Remembering ‘The Destroyer,’ the hard-nosed guard who typified Ginebra’s never-say-die attitude

/ 04:00 AM June 01, 2020

PHYSICAL PLAYER Rudy Distrito (right) used every part of his body to one-up the opposition. —INQUIRER FILE PHOTO

From foes at one time to becoming allies during the defining years of his career, the retired Rudy Distrito—remembered by early fans of the PBA as the original enforcer—gives credit to his success to ico­nic Ginebra San Miguel legend Robert Jaworski.

First it was admiration, before he tried to emulate probably the most charismatic man to ever lace up a pair of sneakers in Asia’s pioneering professio­nal league that gave Distrito one of the most memorable careers in the PBA as “The Destroyer.”


Back to amateur

“I was seeing how he played the game,” Distrito said in Filipino during an interview streamed via the Go for Gold Philippines’ Facebook page on Saturday night, referring to Jaworski. “I was already an intense [player] before. It was just amplified since it was exactly what he (Jaworski) wanted [when I came to Ginebra].”

Distrito didn’t have a really promising career in his early days in the PBA. In fact, he was one of the first players that played in the pro ranks but needed to revert back to the amateurs after finding no takers upon the expiration of his contract.


Then came Jaworski to the rescue in 1987, when Ginebra picked him up as a free agent after a stint with Magnolia in the defunct Philippine Amateur Basketball League (PABL).

No one, especially diehard Ginebra fans who treated Distrito as a menace because he was a Jaworski foe during the Toyota-Crispa rivalry, thought this new acquisition would work.

Down the road, Distrito would give Ginebra one of its most glorious championship conquests—the type of play and drama that is worth the “where were you when that happened” question.

It was the comeback story of all comeback stories that time, as Ginebra rallied from a 1-3 deficit in the best-of-seven Finals of the 1991 First Conference against Shell Rimula-X to forge a Game 7, before Distrito nailed the fallaway shot of the decade to complete the rally and give the crowd darlings their third title.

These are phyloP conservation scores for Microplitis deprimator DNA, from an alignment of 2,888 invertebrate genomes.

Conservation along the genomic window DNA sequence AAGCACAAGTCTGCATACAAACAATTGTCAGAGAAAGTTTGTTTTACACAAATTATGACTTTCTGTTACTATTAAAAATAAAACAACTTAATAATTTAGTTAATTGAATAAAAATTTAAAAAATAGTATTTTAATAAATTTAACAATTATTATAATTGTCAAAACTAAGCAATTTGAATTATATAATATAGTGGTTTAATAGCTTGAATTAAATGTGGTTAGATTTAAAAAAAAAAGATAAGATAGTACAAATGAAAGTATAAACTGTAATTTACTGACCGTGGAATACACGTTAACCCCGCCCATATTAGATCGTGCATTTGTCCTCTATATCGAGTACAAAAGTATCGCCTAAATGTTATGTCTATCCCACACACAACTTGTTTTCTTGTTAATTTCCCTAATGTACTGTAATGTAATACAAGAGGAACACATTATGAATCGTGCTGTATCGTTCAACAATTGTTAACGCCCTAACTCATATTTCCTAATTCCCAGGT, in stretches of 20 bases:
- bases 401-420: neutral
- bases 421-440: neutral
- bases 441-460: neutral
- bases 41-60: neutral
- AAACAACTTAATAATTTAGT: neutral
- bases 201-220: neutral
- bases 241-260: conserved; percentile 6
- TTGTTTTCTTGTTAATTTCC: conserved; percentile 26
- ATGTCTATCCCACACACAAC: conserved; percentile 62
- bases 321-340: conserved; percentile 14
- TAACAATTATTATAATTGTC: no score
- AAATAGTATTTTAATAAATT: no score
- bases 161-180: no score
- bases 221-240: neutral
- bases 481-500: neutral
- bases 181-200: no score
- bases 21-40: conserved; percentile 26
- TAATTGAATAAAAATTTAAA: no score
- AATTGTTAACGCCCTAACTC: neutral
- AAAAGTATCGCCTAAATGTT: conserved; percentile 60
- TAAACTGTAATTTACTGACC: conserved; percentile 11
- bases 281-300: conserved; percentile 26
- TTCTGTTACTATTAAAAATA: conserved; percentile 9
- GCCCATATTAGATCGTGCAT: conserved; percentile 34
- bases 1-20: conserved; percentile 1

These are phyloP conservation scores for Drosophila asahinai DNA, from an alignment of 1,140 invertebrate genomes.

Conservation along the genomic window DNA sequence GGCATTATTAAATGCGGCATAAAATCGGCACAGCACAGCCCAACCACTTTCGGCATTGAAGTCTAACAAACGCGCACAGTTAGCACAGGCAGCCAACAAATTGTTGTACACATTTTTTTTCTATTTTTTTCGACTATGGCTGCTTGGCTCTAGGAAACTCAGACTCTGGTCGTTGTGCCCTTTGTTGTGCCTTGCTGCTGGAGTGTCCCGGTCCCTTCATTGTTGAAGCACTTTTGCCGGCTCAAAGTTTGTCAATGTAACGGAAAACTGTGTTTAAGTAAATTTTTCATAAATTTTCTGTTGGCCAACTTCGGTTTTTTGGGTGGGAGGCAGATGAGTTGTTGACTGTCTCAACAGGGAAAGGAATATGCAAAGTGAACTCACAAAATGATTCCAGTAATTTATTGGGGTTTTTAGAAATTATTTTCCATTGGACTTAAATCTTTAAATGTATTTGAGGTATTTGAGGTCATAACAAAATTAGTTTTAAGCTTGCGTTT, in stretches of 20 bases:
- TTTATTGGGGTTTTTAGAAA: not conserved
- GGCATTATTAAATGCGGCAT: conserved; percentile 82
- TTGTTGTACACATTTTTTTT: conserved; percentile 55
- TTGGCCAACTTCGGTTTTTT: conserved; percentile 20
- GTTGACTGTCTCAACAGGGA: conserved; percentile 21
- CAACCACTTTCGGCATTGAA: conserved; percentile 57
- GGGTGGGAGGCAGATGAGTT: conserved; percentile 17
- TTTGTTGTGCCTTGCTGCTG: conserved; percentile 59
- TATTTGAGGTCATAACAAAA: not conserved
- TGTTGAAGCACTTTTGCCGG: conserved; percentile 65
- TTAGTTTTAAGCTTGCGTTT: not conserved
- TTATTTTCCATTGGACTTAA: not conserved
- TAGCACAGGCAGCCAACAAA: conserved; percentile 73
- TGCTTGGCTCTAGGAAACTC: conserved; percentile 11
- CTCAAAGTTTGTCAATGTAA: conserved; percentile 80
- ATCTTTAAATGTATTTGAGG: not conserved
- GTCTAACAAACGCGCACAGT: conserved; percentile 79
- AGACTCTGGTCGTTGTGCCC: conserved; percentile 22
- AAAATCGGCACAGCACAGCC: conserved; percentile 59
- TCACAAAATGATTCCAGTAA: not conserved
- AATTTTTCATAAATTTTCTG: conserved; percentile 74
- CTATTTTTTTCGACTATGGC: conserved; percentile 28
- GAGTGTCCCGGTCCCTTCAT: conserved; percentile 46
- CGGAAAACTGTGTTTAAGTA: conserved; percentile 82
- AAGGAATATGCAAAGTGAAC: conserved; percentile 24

Distrito got the pass from Jaworski in that play, which was executed inside the final five seconds with the game tied at 102.

Notoriety followed

Shell still had a second to turn things around, but Jervis Cole blocked Ronnie Magsanoc’s three-point attempt at the buzzer to seal the deal and the biggest rally ever seen in the PBA, which wouldn’t be broken until the 2015 comeback of San Miguel Beer from 0-3 down against Alaska in the Philippine Cup Finals.

Distrito certainly etched his name in league history with that shot, as it typified Ginebra’s resilient never-say-die attitude and highlighted his coming to stardom from almost being forgotten when he had to slide down to the PABL.


But after that, notoriety followed Distrito wherever he went.

Traded to Swift the following year, Distrito was banned for life by then commissioner Jun Bernardino for a dangerous undercut on an airborne Jeffrey Cariaso in the 1995 all-Filipino Finals. That play also cost him his playing license from the Games and Amusements Board and signaled the end of his PBA career.

He would then have a brief stint in the Metropolitan Basketball Association in 1999 before retiring and moving to the United States. There, he was convicted in 2004 for manslaughter for stabbing Mexican Juan Amaya to death, claiming self-defense.

Distrito, who feels that today’s PBA lacks the intensity despite having so many skilled players, has found his way back home, gaining parole and being deported back here in 2010. He is now in his native Bacolod, and works as the head of security of the Maharlika Pilipinas Basketball League.

His new career in the game certainly fits his character, and like his hero Jaworski, Distrito can look back at a PBA career that was certainly worth remembering—whether for the good or the bad—and there will always be just one Destroyer in the PBA. INQ

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